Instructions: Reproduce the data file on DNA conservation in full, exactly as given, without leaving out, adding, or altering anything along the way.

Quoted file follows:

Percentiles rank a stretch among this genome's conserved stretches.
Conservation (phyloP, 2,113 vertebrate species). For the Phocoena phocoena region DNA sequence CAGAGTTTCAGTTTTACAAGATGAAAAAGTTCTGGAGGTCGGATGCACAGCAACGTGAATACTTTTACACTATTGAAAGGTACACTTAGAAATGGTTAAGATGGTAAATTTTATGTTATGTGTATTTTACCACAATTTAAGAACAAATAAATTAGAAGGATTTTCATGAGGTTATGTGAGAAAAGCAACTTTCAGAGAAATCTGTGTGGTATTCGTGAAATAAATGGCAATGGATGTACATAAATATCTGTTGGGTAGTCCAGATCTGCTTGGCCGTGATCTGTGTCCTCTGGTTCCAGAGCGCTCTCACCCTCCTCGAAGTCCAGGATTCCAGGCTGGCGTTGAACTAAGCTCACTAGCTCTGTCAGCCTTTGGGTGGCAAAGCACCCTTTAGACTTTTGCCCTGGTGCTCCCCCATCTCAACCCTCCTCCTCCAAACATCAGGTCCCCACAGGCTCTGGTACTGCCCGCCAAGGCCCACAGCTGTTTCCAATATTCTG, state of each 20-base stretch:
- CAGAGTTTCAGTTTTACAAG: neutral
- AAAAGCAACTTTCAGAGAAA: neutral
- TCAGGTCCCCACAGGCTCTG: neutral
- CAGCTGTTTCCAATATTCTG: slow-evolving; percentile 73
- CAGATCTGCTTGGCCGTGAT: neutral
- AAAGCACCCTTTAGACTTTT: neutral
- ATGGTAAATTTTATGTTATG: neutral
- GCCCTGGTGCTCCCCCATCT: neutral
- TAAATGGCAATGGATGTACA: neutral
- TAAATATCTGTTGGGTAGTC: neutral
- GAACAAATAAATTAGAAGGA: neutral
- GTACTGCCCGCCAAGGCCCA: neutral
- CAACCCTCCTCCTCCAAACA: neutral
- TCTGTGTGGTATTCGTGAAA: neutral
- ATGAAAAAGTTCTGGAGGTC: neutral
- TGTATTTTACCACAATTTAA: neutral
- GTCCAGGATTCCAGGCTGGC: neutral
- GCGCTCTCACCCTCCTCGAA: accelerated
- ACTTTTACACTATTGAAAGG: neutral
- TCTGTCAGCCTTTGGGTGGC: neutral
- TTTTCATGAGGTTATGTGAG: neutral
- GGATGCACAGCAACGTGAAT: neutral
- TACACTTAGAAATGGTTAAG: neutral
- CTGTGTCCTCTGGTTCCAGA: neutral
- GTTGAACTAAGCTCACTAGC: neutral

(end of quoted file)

Percentiles rank a stretch among this genome's conserved stretches.
Conservation (phyloP, 2,113 vertebrate species). For the Phocoena phocoena region DNA sequence CAGAGTTTCAGTTTTACAAGATGAAAAAGTTCTGGAGGTCGGATGCACAGCAACGTGAATACTTTTACACTATTGAAAGGTACACTTAGAAATGGTTAAGATGGTAAATTTTATGTTATGTGTATTTTACCACAATTTAAGAACAAATAAATTAGAAGGATTTTCATGAGGTTATGTGAGAAAAGCAACTTTCAGAGAAATCTGTGTGGTATTCGTGAAATAAATGGCAATGGATGTACATAAATATCTGTTGGGTAGTCCAGATCTGCTTGGCCGTGATCTGTGTCCTCTGGTTCCAGAGCGCTCTCACCCTCCTCGAAGTCCAGGATTCCAGGCTGGCGTTGAACTAAGCTCACTAGCTCTGTCAGCCTTTGGGTGGCAAAGCACCCTTTAGACTTTTGCCCTGGTGCTCCCCCATCTCAACCCTCCTCCTCCAAACATCAGGTCCCCACAGGCTCTGGTACTGCCCGCCAAGGCCCACAGCTGTTTCCAATATTCTG, state of each 20-base stretch:
- CAGAGTTTCAGTTTTACAAG: neutral
- AAAAGCAACTTTCAGAGAAA: neutral
- TCAGGTCCCCACAGGCTCTG: neutral
- CAGCTGTTTCCAATATTCTG: slow-evolving; percentile 73
- CAGATCTGCTTGGCCGTGAT: neutral
- AAAGCACCCTTTAGACTTTT: neutral
- ATGGTAAATTTTATGTTATG: neutral
- GCCCTGGTGCTCCCCCATCT: neutral
- TAAATGGCAATGGATGTACA: neutral
- TAAATATCTGTTGGGTAGTC: neutral
- GAACAAATAAATTAGAAGGA: neutral
- GTACTGCCCGCCAAGGCCCA: neutral
- CAACCCTCCTCCTCCAAACA: neutral
- TCTGTGTGGTATTCGTGAAA: neutral
- ATGAAAAAGTTCTGGAGGTC: neutral
- TGTATTTTACCACAATTTAA: neutral
- GTCCAGGATTCCAGGCTGGC: neutral
- GCGCTCTCACCCTCCTCGAA: accelerated
- ACTTTTACACTATTGAAAGG: neutral
- TCTGTCAGCCTTTGGGTGGC: neutral
- TTTTCATGAGGTTATGTGAG: neutral
- GGATGCACAGCAACGTGAAT: neutral
- TACACTTAGAAATGGTTAAG: neutral
- CTGTGTCCTCTGGTTCCAGA: neutral
- GTTGAACTAAGCTCACTAGC: neutral